While ostensibly a restaurant (acclaimed Danish chef Nicolai Ellitsgaard Pedersen has been tapped to lead the kitchen), Snøhetta believes the stark, semi-aquatic building sheathed in a concrete shell will serve a more versatile purpose than that of a landmark dining destination. Without offering too much further detail, the firm explains that Under will pull double-duty as a "research center for marine life" that pays "tribute to the Norwegian coast and to Lindesnes — to the wild fauna of the sea and to the rocky coastline of Norway's southern tip." From the Snøhetta website:
Informational plaques will be mounted alongside the trail leading guests to the restaurant entrance at the water's edge. This informational path tells a story about marine biodiversity and the Norwegian coast, weaving the narrative of the site into the overall restaurant experience, and ends at a ramp up to the restaurant.
While partnerships with a local university or scientific organization have yet to be named, Snøhetta imagines that Under will become a regular haunt of "interdisciplinary research teams" who will use the restaurant (during off hours, presumably) as a hub for studying marine biology while also working to develop the most dramatic view possible for guests. Per Snøhetta, the in-house researchers will "help create optimize conditions on the seabed so that fish and shellfish can thrive in proximity to the restaurant."
Sunken alien spacecraft? Barnacle-encrusted sea monster? Fine dining establishment with singular views? Under has 'been designed with sensitive consideration for its geographic context and aquatic neighbors.' (Rendering: MIR/Snøhetta)
Mollusks on the walls (and on the menu)
One specific type of shellfish will ideally thrive in very close proximity to Under. As Snøhetta explains, the building's thick concrete walls will double as a habitat for bivalves, specifically mussels:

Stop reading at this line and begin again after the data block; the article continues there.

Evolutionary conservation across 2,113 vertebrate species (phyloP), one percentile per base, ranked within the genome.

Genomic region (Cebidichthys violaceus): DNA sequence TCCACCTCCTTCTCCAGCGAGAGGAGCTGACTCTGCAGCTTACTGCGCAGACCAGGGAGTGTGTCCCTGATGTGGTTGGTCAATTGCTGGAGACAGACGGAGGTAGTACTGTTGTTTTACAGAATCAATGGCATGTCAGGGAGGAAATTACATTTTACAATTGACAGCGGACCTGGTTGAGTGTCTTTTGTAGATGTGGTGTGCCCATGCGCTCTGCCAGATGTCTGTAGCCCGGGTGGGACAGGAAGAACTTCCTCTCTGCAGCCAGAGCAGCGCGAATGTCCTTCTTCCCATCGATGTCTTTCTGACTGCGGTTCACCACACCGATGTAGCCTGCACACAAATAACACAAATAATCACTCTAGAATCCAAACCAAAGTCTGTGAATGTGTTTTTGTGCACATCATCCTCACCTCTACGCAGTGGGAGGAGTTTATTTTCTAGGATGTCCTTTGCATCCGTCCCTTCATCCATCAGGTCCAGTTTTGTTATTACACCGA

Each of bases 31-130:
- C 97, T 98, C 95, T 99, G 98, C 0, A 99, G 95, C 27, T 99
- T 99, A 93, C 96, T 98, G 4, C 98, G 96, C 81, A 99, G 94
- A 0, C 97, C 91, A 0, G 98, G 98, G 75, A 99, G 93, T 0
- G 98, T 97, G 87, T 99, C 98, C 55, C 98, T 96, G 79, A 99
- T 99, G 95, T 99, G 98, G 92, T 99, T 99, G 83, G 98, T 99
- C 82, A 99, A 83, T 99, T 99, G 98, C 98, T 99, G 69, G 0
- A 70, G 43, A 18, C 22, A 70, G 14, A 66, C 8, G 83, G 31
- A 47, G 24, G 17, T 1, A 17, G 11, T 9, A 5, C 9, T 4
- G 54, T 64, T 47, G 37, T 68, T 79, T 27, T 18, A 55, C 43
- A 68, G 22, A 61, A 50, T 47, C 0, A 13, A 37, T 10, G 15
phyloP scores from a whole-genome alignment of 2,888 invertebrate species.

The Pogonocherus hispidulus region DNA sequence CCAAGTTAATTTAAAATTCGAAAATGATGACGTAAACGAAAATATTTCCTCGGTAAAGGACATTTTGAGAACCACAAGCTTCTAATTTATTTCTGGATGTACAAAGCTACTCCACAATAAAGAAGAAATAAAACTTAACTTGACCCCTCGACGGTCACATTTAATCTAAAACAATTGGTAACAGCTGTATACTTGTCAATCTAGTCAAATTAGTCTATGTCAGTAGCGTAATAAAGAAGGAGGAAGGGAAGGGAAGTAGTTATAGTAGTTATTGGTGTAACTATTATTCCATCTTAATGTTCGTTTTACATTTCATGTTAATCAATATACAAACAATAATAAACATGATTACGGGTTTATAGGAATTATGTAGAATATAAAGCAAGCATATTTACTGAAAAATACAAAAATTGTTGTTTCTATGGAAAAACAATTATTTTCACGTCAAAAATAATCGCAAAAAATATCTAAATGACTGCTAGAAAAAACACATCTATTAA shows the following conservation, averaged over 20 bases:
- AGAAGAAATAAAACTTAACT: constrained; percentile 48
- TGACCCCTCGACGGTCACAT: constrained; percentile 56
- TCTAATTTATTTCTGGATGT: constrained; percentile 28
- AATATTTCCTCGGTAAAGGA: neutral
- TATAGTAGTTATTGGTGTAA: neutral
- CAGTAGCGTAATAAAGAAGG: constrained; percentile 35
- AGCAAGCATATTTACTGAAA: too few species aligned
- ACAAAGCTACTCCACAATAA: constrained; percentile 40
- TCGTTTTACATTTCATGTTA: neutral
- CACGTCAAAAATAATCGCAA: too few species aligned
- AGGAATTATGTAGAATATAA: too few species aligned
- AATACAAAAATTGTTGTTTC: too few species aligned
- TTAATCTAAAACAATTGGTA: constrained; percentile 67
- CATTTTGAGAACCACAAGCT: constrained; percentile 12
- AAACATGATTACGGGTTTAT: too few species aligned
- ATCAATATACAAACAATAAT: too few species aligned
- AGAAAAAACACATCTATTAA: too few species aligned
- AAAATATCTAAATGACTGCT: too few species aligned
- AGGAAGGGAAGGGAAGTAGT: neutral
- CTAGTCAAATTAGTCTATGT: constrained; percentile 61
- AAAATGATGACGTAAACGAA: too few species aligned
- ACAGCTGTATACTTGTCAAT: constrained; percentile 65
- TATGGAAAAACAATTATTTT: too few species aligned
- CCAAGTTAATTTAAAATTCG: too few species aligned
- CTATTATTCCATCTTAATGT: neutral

The sleek, streamlined form of the building is encapsulated in a concrete shell with a coarse surface that invites mussels to cling on. Over time, as the mollusk community densifies, the submerged monolith will become an artificial mussel reef that functions dually to rinse the sea and naturally attract more marine life to its purified waters.
It's unclear if these mollusks and their friends will be prominently featured on chef Pedersen's menu, but it's a safe bet they will be considering Under's strong locavore leanings.
"With the restaurant placed in the middle of the food source, it is only natural that the focus is seafood. But also other local produce and what we can forage in the woods, in the garden under water and on the beach will be on the menu," reads a special Under website, also designed by Snøhetta.
It all sounds tasty, captivating and maybe a bit claustrophobia-inducing. But don't go looking for reservations quite yet. Under, which will "provide an under-water experience inspiring a sense of awe and delight, activating all the senses — both physical and intellectual," isn't due for completion until the first half of 2019. It's also worth noting that sleepy and scenic Lindesnes is at a remove from the touristy hustle and bustle of cities like Bergen and Oslo. The closest major city, Kristiansand, is over an hour's drive away.
Whatever the case, the Norwegian tourism authority is already touting this world-class dining destination in Lindesnes, where the current top tourist draw is mainland Norway's southernmost lighthouse.
"We'll attract tourists from all over the world. That is our goal. I hope and believe that this will be the start of a new age for the travel industry," says project founder Gaute Ubostad, who already operates a popular seaside hotel in the area. "One of our main criteria is that our guests will get to experience something unique in the sea."